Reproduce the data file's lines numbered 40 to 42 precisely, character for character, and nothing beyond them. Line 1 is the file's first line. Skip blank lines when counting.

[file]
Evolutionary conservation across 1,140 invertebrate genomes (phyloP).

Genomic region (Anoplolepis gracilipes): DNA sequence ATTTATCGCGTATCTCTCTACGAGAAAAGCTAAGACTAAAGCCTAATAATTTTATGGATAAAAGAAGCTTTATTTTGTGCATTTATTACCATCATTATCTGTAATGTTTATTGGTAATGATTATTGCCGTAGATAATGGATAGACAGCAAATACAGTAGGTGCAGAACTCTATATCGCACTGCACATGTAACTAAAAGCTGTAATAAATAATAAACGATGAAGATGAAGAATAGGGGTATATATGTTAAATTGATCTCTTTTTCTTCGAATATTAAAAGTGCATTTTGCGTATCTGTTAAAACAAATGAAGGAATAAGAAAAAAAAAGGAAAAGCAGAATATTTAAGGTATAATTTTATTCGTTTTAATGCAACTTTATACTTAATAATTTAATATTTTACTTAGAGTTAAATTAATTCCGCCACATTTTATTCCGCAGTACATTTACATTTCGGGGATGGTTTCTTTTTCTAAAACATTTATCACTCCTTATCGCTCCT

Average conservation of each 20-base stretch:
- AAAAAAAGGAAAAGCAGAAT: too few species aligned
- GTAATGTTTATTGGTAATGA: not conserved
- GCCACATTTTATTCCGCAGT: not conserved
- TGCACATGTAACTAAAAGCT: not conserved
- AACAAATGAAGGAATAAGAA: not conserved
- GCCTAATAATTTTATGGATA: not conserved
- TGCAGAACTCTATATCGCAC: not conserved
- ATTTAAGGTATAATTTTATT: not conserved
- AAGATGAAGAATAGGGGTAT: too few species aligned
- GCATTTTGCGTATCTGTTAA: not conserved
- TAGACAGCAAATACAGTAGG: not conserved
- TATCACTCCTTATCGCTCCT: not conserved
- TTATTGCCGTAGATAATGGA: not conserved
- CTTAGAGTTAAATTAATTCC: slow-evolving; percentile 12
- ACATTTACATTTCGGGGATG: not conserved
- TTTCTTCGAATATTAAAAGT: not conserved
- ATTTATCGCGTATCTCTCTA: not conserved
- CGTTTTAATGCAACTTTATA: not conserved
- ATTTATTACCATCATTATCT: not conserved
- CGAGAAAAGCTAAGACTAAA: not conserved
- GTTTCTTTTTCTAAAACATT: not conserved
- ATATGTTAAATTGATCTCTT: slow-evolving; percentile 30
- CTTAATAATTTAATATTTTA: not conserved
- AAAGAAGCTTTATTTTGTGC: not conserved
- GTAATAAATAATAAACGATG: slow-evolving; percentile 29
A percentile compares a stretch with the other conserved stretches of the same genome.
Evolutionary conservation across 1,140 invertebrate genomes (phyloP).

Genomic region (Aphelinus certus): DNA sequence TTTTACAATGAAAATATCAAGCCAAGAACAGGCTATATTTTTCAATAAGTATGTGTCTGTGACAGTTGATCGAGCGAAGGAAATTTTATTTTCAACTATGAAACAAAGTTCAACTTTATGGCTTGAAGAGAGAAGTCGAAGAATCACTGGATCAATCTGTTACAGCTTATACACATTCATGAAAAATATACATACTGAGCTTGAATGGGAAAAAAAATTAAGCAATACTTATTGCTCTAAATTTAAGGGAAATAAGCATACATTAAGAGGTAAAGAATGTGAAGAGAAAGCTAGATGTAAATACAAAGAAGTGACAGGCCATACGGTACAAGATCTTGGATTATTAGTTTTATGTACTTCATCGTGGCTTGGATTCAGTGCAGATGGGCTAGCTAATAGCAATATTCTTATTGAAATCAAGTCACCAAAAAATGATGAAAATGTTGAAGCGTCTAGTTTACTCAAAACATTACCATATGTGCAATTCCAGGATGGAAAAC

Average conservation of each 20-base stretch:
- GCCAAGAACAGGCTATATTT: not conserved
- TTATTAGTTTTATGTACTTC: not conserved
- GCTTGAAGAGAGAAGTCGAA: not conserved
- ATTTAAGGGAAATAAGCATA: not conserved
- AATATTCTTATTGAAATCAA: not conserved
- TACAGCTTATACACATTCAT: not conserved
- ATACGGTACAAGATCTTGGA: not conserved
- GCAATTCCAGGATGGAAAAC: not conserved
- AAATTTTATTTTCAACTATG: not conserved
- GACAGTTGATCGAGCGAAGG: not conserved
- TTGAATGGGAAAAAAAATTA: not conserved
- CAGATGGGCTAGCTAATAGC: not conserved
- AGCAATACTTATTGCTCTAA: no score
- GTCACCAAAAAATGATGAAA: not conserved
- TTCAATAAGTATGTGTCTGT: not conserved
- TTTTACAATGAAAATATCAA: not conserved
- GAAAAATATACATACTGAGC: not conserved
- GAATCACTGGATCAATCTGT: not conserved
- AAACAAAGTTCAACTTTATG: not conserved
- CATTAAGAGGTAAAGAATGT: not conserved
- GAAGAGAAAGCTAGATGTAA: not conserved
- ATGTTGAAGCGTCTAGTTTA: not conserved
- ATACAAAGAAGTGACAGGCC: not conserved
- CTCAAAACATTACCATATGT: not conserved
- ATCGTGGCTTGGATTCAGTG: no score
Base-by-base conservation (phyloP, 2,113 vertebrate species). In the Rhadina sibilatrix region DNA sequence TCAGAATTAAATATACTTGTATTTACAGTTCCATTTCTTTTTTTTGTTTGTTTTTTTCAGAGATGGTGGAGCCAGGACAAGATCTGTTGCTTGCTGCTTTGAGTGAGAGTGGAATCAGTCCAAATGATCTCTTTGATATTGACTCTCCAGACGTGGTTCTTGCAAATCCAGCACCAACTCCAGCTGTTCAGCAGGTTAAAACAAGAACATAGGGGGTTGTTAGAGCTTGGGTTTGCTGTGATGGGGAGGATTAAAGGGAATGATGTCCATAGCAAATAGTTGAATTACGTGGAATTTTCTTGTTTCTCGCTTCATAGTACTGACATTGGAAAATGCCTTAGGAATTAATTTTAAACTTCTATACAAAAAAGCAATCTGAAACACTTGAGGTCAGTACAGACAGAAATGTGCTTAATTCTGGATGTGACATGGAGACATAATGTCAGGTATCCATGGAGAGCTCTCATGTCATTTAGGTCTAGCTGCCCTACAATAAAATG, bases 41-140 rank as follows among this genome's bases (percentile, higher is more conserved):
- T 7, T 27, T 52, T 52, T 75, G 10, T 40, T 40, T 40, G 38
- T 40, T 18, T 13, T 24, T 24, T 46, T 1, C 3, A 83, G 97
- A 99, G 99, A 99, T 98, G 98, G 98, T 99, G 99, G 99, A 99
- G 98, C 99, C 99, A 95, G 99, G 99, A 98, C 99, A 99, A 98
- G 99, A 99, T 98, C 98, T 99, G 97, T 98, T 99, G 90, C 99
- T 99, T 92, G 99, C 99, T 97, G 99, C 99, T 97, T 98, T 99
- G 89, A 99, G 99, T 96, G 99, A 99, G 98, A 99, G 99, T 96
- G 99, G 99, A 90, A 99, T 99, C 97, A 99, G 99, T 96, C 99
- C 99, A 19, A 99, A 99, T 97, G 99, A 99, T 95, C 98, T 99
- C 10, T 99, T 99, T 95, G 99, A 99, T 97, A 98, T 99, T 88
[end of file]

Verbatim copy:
- GCAATTCCAGGATGGAAAAC: not conserved
- AAATTTTATTTTCAACTATG: not conserved
- GACAGTTGATCGAGCGAAGG: not conserved